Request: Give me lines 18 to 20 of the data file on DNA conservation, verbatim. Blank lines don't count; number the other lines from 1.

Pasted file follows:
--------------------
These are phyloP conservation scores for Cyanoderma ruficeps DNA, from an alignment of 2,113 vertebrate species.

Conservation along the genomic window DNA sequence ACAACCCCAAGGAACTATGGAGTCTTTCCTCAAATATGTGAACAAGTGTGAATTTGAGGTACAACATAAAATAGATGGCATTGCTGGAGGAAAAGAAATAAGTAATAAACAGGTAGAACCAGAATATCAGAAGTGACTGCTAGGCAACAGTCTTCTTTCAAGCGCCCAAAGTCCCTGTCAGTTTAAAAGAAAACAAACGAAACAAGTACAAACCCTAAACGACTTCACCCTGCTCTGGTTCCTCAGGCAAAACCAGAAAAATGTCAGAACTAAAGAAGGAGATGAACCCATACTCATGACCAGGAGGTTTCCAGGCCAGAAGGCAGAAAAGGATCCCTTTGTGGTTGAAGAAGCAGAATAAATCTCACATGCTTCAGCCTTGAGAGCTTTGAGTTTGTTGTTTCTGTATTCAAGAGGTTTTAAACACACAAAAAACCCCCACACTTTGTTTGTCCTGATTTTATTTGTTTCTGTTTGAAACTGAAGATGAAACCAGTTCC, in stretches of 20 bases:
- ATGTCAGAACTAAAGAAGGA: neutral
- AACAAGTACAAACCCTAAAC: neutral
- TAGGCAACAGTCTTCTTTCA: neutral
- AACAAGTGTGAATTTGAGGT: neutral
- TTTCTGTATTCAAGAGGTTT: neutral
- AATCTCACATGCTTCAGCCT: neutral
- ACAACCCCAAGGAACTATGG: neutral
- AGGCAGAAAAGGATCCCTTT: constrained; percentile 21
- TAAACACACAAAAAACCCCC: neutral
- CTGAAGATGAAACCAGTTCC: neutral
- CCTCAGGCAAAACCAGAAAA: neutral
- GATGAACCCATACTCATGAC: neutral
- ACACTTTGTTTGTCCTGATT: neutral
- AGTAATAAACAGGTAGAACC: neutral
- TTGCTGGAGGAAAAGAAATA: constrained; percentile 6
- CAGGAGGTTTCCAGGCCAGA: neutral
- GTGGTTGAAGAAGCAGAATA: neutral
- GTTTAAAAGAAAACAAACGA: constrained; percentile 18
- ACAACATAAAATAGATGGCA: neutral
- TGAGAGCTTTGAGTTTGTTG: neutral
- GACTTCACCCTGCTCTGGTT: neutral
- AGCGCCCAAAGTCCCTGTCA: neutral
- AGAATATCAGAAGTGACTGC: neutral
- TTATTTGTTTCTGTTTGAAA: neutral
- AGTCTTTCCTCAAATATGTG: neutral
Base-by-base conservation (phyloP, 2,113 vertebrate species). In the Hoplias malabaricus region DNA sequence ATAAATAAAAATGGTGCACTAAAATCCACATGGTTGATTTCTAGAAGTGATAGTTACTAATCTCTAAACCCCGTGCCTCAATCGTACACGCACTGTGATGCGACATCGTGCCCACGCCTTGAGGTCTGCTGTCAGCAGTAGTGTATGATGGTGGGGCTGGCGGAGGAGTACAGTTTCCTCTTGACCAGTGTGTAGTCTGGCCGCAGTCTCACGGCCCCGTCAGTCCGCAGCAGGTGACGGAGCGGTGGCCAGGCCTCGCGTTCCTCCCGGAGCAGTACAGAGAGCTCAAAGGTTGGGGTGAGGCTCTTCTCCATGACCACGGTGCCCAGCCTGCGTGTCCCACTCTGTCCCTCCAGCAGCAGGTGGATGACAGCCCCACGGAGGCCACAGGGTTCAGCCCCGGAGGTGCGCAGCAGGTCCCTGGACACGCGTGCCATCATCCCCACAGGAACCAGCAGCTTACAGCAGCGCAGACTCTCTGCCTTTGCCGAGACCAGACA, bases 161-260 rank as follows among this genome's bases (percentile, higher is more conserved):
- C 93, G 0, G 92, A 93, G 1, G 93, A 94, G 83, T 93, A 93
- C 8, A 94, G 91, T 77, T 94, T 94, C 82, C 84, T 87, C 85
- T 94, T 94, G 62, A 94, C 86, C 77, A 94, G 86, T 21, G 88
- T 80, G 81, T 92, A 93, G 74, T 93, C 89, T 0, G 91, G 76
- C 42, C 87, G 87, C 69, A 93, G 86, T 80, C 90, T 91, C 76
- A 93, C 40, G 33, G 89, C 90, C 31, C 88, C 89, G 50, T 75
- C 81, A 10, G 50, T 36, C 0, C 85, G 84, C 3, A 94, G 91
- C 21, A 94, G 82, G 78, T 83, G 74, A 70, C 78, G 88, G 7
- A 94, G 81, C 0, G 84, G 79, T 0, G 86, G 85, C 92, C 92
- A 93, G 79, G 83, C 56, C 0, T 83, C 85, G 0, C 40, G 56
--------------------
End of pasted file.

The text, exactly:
- CAGGAGGTTTCCAGGCCAGA: neutral
- GTGGTTGAAGAAGCAGAATA: neutral
- GTTTAAAAGAAAACAAACGA: constrained; percentile 18